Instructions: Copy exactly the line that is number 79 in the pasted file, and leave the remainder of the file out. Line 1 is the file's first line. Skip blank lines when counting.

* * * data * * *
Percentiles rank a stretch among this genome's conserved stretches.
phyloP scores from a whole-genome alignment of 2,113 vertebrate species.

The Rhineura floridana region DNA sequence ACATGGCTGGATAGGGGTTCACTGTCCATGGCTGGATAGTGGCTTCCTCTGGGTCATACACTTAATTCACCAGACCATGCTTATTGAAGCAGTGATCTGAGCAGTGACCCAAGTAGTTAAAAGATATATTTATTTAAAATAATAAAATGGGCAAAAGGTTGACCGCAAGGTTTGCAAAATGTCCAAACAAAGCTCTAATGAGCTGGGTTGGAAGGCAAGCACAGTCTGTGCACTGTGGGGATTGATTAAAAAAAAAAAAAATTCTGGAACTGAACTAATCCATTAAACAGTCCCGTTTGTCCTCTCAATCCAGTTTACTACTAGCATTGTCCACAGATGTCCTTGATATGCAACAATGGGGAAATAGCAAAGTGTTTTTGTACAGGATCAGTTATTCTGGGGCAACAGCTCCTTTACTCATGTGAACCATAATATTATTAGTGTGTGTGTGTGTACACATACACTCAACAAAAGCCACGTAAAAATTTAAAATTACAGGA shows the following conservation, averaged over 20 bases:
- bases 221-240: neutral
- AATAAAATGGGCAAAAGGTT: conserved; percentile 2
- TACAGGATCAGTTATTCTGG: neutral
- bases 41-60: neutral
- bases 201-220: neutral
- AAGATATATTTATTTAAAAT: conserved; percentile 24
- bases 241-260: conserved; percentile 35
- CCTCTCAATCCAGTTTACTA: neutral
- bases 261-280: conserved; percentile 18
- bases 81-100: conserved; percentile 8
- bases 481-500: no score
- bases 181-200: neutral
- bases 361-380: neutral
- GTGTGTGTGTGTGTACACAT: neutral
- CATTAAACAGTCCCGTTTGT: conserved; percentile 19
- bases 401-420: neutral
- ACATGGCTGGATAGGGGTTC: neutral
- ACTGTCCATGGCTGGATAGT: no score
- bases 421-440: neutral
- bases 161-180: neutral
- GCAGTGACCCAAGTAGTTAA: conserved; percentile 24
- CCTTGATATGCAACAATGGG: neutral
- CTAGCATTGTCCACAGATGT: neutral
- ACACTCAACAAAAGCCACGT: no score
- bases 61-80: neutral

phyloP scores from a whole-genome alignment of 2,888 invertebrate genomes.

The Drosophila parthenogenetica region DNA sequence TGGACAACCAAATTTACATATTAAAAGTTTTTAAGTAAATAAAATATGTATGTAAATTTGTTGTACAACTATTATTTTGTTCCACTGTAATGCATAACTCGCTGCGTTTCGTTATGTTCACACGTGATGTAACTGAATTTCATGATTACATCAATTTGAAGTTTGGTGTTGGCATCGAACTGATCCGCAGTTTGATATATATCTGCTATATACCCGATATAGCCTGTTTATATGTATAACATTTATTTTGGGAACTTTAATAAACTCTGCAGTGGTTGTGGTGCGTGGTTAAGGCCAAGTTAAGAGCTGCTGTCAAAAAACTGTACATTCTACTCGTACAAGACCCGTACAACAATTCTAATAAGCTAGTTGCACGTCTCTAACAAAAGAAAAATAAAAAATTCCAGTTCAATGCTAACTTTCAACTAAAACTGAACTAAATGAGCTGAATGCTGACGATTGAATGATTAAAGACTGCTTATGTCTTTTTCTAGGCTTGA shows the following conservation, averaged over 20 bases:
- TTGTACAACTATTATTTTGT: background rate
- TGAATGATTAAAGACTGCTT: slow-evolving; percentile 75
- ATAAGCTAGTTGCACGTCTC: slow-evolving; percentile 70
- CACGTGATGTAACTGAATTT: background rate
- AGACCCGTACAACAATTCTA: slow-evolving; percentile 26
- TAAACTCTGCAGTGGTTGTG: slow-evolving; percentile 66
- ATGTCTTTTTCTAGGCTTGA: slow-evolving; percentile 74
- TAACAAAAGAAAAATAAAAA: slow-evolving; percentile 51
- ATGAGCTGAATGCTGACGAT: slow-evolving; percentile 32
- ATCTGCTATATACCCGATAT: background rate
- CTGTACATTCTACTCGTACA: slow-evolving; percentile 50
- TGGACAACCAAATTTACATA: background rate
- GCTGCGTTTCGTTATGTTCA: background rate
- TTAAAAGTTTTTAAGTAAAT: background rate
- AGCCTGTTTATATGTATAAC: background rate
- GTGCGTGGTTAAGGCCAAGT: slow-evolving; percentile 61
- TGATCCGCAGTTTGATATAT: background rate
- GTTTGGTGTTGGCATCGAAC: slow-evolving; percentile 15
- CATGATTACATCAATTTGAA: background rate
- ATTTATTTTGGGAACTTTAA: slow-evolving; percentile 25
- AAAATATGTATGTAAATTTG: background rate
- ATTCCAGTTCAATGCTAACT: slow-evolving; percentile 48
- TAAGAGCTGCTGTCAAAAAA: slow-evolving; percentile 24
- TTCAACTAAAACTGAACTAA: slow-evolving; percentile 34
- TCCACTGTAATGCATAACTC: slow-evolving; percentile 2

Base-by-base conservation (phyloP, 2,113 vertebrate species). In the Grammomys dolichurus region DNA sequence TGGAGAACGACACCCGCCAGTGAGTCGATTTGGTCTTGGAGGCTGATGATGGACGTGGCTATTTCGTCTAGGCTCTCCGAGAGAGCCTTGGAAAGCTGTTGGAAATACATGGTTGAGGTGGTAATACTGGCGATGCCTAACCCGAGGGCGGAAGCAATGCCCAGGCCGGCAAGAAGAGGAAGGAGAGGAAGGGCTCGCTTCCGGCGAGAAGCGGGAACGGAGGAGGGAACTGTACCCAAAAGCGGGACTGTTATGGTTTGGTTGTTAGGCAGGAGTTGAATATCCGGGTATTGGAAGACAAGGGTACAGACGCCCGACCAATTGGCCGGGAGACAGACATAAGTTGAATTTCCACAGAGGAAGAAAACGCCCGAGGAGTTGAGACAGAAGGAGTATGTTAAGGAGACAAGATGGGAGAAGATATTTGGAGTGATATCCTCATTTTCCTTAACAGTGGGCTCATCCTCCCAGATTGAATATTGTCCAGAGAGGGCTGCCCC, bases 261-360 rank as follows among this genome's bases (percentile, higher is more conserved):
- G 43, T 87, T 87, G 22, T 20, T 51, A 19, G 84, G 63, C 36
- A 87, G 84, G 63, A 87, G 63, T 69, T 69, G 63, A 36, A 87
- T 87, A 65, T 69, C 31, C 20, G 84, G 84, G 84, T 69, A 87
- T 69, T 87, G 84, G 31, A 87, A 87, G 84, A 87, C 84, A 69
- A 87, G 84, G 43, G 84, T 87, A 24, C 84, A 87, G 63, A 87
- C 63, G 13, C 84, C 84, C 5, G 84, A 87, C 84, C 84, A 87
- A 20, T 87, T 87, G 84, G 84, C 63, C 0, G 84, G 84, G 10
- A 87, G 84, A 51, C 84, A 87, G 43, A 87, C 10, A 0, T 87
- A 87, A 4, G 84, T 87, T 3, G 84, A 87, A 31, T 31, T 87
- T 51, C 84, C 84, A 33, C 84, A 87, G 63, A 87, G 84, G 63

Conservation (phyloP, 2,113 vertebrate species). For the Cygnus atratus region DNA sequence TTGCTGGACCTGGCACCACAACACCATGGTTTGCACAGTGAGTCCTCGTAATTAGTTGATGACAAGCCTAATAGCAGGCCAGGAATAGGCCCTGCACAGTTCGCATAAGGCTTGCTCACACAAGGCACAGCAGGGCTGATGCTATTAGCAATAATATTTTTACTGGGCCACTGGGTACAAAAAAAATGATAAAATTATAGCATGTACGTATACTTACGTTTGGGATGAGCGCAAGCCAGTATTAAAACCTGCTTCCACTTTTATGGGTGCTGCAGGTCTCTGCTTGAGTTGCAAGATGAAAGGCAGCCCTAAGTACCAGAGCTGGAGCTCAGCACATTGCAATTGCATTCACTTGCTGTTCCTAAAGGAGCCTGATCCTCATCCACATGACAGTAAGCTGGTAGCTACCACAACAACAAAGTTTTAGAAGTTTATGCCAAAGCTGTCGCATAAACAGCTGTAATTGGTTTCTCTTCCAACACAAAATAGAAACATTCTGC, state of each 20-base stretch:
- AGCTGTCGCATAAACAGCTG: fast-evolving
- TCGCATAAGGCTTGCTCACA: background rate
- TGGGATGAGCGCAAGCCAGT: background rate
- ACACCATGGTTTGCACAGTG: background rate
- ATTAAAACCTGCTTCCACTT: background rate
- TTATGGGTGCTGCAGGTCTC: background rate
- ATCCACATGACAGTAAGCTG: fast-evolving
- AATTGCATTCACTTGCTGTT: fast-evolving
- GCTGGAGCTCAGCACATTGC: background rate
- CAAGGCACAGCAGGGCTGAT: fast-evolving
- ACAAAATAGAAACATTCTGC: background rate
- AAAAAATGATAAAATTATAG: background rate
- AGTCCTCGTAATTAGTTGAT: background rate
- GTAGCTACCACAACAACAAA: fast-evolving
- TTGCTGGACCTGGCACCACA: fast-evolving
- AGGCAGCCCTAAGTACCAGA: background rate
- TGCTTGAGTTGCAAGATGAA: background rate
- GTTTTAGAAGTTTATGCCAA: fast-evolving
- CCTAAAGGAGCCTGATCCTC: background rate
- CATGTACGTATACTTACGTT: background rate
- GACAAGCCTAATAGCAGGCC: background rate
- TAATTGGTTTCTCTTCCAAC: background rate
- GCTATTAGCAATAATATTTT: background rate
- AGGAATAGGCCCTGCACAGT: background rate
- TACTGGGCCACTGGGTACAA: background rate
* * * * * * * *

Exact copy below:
- AAAAAATGATAAAATTATAG: background rate